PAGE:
Review: Benjamin, Benny, Ben (2020)
Job interviews are being held highly in our contemporary culture since one of them performed properly can open us a door to another kind of life. Actually, they are similar to castings, where the candidate has to play a certain kind of role for the boss or the HR person. In other words, the interviewee has to perform. And for the performance of any kind, preparation is a quintessential thing. Sadly, this part of reality is not commonly addressed in cinema, which makes Paul Shkordoff’s Benjamin, Benny, Ben a risk-taking, powerful and original film.
The festivals had realized its potential, so it was selected for Cannes. However, its biggest festival success so far came from the home turf of Toronto, where Benjamin, Benny, Ben won the award in the Short Cuts competition.
We meet our titular character, played by Anwar Haj, in a very particular situation, as he is walking down the middle of the road and talking to himself, alternating the three forms of his name in search for the best option to introduce himself. Clearly, the interview he is preparing for is so important that he can focus only on that, like an actor trying to improvize and then to memorize the text. And the road itself is far from easy, as it crosses the roads, the streets, the alleys and the woods. At one point, Benjamin, Benny or Ben trips and falls, so he gets some dirt on his clothes, after which he barges into a washing room of the nearest diner, rejecting interaction with anything that is not connected to his “obsession”.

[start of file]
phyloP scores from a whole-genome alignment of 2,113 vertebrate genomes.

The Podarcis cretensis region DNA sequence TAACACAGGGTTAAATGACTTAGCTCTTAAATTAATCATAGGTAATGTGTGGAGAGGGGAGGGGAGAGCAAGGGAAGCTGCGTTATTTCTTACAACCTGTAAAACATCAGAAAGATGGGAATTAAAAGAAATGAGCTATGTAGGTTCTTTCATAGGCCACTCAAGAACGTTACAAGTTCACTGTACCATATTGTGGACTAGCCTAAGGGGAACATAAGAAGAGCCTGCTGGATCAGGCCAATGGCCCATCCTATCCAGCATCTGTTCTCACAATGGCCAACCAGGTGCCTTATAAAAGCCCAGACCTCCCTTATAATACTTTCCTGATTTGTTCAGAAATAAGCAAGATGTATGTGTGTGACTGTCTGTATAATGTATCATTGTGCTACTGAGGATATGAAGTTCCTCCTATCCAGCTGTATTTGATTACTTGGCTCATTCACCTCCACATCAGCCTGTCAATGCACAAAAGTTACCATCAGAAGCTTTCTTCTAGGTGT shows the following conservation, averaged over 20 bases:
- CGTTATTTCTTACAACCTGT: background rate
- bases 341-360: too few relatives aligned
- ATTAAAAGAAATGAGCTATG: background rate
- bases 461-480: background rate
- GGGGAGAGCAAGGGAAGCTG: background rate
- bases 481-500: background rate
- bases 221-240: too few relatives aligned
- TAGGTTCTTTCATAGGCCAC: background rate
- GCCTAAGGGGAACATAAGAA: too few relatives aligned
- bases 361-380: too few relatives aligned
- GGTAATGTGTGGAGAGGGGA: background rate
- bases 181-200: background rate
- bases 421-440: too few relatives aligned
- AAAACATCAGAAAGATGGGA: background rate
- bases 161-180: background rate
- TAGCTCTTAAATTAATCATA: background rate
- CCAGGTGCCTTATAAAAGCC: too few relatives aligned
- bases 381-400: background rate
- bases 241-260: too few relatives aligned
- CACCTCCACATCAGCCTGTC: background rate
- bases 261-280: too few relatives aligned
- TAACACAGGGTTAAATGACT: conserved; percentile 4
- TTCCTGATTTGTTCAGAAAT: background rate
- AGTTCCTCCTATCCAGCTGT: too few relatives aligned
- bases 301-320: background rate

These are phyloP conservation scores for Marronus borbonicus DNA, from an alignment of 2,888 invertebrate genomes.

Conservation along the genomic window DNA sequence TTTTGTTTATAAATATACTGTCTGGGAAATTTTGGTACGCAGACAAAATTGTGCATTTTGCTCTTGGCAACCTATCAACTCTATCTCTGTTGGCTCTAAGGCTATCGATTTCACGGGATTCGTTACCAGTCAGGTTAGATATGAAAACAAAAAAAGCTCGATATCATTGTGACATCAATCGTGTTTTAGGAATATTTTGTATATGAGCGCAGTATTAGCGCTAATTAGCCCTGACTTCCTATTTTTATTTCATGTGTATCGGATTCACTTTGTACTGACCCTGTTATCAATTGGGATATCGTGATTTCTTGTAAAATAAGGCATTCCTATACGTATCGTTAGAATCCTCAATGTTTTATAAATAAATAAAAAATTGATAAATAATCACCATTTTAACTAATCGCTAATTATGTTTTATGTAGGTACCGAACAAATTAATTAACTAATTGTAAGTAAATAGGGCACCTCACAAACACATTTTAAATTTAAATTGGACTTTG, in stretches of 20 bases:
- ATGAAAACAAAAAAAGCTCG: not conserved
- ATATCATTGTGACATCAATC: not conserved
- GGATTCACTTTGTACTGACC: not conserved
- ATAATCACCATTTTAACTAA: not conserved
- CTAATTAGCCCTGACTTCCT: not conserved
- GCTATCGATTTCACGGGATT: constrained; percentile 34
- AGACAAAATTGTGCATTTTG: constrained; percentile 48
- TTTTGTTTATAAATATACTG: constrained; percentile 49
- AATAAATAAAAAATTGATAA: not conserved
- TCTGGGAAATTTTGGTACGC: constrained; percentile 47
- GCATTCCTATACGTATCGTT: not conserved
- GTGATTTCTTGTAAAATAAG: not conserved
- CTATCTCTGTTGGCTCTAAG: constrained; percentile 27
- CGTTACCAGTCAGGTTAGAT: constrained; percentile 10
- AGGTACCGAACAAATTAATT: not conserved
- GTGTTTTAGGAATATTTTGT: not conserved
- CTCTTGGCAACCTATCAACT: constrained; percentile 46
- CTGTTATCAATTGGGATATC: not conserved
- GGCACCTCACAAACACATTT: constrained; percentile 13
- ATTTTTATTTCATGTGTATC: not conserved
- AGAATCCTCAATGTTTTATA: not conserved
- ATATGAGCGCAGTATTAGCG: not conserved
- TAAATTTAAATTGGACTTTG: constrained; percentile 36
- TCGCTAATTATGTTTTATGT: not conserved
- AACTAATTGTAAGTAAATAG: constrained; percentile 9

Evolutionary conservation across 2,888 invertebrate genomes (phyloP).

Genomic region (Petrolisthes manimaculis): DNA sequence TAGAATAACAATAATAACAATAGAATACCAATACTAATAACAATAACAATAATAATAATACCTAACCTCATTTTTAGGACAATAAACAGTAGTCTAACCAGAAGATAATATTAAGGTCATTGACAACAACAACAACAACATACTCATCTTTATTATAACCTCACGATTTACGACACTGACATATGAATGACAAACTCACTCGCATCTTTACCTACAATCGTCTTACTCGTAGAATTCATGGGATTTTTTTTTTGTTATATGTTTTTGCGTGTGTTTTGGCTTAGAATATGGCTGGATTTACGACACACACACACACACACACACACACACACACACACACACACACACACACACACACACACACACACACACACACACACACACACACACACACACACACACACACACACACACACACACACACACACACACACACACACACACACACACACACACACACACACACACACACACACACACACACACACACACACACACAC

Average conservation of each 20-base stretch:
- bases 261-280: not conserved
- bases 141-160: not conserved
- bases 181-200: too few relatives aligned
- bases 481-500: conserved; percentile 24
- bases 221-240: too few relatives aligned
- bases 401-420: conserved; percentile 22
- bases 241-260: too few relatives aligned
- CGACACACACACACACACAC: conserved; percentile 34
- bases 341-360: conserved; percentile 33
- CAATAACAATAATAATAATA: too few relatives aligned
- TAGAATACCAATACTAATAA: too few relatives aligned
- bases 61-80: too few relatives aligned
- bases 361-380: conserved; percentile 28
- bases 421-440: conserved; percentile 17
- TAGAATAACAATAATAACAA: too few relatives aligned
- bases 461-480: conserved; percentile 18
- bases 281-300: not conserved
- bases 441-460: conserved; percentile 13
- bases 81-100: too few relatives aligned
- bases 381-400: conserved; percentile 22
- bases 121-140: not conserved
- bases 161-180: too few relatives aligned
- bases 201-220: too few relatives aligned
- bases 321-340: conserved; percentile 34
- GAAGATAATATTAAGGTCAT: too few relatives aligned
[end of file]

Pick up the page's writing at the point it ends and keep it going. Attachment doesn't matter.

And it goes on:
Clearly, Benjamin, Benny, Ben is a metaphor, and not even a complicated one. Our protagonist’s journey is no short of a hero’s journey through all the physical obstacles representing psychological and societal ones. But the simple narrative content is executed almost perfectly here. The hand-held analogue camera operated by Peter Hadfield levitates close to the protagonist in long takes cut in raw, even rough manner by the editor Brendan Mills. The tension builds up as Haj’s intentionally mumbly delivery of the text melts with Kyle McCrea’s original score and the sound scheme of the surroundings. Paul Shkordoff actually managed to elevate the situation most of the people see as banal to a very high level.
Runtime: 7’ 28’’
Directed by: Paul Shkordoff
Written by: Paul Shkordoff
Cast: Anwar Haj
Cinematography by: Peter Hadfield
Editing by: Brendan Mills
Music by: Kyle McCrea
Sound recording by: Sabina Budiman
Wardrobe by: Casey Tuninga
Visual effects by: Stephen Cutler
Colourist: Connor Fisher
Produced by: Jason Aita